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A CurtainUp Review
The Skriker

By Laura Hitchcock

"It's MAAA-" hisses The Skriker, drawing our the first syllable out. She could be heading towards mad but her word ends in magic and, in English playwright Caryl Churchill's furious prophecy of the devastation of the planet, The Skriker, a shape-shifting minor earth spirit becomes a very bad fairy indeed. Now damaged as the earth, she heads a bevy of creatures from folk lore: bogies, warped brownies, kelpies, and entities with such descriptive names as Rawheadandbloodybones and Annie Greenteeth.They inhabit the tiny stage of Santa Monica's City Garage Theatre, in a nearly pitch-perfect production directed by Frederique Michel.

The text is basically a three-hander in which The Skriker stalks two sisters, the brilliant and half-mad Josie, whom we first meet in a hospital apparently suffering from a psychotic breakdown and the death, perhaps murder, of her baby; and the pregnant Lily, pretty and normal

. The Skriker wants a baby and tries to worm her way into Lily's life in many forms -- from an old woman asking for pity, to a needy child asking for mothering, to a handsome young man asking for sex and a mate. Churchill, famous for her depictions of the roles society forces on women, hangs them all on The Skriker. Eventually, both Josie and Lily are separately seduced into visiting the Underworld where The Skriker promises them their hearts' desires.

The play contains some of Churchill's most evocative language. The Skriker's James Joycean monologues sound as if she's picking up humanity's language on warped airwaves in which one phrase breaks into the stream-of-subconsciousness of another as when she screeches "Electric stormy petrel bomb. Revengeance is gold mine, sweet."

Churchill's outrage is directed at heedless greed and the rape of the natural world. Her bleak thesis is compressed into a Skriker speech as mournfully pure as blank verse among the gorgeous imagery of her monologues: "It was always possible to think whatever your personal problem, there's always nature. Spring will return even if it's without me. Nobody loves me but at least it's a sunny day. This has been a comfort to people as long as they've existed. But it's not available any more. Sorry. Nobody loves me and the sun's going to kill me. Spring will return and nothing will grow."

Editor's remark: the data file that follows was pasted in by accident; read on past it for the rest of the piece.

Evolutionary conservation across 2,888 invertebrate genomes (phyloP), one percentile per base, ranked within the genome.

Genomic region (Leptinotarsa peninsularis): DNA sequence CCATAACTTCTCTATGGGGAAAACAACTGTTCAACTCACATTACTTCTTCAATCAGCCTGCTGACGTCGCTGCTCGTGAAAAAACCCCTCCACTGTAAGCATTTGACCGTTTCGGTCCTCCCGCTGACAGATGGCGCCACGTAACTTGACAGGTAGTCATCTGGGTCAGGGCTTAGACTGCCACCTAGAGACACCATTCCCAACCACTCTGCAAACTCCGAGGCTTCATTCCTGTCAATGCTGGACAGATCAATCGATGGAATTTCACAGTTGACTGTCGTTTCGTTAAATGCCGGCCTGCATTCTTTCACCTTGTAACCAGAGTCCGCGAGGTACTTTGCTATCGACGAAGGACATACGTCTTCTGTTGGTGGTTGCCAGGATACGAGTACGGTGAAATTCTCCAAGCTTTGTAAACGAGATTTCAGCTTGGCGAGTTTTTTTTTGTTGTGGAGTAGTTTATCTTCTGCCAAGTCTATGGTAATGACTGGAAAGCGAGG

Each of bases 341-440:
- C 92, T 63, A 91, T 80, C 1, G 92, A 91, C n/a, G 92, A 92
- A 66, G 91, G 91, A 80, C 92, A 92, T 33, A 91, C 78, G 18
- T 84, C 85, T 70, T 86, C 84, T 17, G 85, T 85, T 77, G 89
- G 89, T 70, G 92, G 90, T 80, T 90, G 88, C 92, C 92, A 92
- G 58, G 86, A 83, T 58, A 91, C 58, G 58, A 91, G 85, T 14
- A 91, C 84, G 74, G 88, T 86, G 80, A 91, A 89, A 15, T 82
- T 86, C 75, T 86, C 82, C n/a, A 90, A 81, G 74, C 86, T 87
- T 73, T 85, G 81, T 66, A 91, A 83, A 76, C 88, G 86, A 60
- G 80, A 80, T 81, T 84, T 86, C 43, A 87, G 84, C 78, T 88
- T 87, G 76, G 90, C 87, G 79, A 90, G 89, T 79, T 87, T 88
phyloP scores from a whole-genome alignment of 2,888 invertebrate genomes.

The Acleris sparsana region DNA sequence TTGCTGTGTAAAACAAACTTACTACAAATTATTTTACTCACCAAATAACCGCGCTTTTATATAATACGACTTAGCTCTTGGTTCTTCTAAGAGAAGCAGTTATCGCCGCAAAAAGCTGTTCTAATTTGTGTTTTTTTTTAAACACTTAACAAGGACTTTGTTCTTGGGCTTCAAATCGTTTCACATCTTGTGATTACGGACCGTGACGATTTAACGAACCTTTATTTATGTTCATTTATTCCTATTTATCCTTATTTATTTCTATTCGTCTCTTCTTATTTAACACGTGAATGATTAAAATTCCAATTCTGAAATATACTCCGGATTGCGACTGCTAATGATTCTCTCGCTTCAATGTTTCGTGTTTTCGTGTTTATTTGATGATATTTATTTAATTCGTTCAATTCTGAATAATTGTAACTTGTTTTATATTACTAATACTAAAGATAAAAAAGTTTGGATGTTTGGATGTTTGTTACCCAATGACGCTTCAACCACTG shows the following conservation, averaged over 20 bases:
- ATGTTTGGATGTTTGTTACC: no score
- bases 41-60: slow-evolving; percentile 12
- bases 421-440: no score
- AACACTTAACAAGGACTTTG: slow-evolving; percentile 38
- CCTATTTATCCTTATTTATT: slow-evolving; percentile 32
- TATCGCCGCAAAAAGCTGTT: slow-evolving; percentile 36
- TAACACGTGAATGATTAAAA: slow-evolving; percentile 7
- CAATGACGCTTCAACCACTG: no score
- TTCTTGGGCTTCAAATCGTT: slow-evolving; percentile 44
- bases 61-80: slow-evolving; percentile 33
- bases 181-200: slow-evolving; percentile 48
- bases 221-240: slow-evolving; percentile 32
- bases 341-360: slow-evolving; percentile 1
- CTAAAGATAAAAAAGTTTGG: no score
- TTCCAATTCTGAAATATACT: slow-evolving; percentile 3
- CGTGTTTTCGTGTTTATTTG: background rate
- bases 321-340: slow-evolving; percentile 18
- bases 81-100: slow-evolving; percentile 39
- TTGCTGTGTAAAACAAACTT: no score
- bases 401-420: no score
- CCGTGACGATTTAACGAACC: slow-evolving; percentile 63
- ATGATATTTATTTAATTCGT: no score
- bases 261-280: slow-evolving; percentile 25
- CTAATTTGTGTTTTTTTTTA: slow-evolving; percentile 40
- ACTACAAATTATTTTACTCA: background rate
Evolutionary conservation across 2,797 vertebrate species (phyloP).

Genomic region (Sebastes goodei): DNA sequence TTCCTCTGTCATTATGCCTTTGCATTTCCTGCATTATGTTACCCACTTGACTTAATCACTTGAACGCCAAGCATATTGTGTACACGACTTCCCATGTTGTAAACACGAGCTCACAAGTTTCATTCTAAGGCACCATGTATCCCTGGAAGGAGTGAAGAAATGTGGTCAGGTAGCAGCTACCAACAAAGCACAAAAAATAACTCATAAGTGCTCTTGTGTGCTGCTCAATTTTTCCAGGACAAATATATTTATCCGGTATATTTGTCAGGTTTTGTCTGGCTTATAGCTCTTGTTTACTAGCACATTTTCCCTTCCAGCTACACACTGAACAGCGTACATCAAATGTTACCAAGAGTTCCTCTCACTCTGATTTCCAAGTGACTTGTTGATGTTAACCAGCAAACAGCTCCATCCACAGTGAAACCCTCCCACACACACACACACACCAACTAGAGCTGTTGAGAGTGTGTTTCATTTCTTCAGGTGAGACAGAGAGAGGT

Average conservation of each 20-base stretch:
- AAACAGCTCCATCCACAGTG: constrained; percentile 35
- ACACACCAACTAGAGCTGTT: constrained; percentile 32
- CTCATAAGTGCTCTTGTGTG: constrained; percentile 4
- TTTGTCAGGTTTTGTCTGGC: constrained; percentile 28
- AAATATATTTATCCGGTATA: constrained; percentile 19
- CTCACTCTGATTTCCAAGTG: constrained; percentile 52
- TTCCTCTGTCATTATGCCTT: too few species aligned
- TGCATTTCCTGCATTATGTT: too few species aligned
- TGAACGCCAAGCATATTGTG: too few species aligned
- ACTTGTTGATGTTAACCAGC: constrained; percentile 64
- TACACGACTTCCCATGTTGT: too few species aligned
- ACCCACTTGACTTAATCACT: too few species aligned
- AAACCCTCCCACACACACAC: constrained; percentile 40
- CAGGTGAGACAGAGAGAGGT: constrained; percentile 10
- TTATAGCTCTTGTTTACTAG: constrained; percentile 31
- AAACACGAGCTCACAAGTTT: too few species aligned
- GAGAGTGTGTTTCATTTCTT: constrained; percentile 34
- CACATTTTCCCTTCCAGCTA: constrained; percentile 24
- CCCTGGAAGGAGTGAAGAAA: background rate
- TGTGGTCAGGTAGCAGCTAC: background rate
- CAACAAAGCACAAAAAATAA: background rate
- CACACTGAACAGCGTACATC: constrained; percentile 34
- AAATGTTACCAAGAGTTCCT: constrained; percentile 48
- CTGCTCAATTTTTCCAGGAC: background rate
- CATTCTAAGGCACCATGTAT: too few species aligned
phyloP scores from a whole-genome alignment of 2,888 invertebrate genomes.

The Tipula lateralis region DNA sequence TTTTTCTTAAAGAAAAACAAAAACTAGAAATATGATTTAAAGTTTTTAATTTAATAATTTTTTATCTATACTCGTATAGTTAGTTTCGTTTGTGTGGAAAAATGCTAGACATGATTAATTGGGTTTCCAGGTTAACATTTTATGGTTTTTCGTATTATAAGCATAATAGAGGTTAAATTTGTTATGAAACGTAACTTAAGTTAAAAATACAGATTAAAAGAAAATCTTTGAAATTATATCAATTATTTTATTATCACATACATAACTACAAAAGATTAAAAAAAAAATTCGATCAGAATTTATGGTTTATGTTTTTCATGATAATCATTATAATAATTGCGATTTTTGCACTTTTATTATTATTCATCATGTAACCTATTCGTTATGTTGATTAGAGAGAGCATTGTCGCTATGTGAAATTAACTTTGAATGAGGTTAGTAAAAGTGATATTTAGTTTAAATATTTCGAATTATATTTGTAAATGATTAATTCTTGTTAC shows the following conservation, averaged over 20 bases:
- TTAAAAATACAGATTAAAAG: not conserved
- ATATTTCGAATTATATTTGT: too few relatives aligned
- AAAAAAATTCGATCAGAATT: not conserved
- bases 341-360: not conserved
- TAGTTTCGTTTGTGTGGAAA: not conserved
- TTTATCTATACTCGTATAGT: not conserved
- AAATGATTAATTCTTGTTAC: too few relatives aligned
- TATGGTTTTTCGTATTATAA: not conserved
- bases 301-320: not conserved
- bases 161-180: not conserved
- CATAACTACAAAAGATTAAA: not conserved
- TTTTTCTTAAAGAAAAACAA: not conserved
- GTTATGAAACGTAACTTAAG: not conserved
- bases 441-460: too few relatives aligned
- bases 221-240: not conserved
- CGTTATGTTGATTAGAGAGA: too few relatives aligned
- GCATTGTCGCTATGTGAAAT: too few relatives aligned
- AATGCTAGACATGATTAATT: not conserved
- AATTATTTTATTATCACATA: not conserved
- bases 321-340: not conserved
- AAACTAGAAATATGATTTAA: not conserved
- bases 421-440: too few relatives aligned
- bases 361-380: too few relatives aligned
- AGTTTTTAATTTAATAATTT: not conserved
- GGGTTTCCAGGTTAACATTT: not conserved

Despite budget restrictions, Michel manages to present a vivid sense of the Underworld through costume, production and lighting design. The small set uses multi-levels, fish nets and twigs. The creatures crawl, wear long-nosed animal heads and, though always present, are never ostentations.

Jody Moschetti is smart and mean as Josie and Cynthia Mance makes Lily helplessly nice. Ilana Gustafson is terrifying and pathetic as The Skriker, though more of the pathetic side as demonstrated in the death of nature speech above would have made her even more piercing. Leaving the theatre, you wonder how Caryl Churchill would have personified mad cow disease and the hole in the ozone layer.

Playwright: Caryl Churchill
Director: Frederique Michel

Cast: The Skriker (Ilana Gustafson), Josie (Jody Moschetti), Lily (Cynthia Mance). Ensemble: Jonathan Cobb, Chris Codol, Michael Connelly, Jennifer Dion, David Frank, Dyan Kane, Katharine Lejana, Chryl Scaccio, Eric Talon, Veronica Valentine, Charlene Yang.
Set and Lighting Design: Charles A. Duncombe Jr.
Costume Design: Michele Gingembre, Erin Vincent
Masks: Michele Gingembre, David Frank Running Time: 110 Minutes, without intermission
City Garage Theatre, 1340 ½ 4th St. (Alley), Santa Monica, CA. Phone: (310) 319-9939.
From March 9, 2001 To April 15, 2001. Opening March 9.

Reviewed by Laura Hitchcock, based on peformance of March 16, 2001
The Broadway Theatre Archive

©Copyright 2001, Elyse Sommer, CurtainUp.
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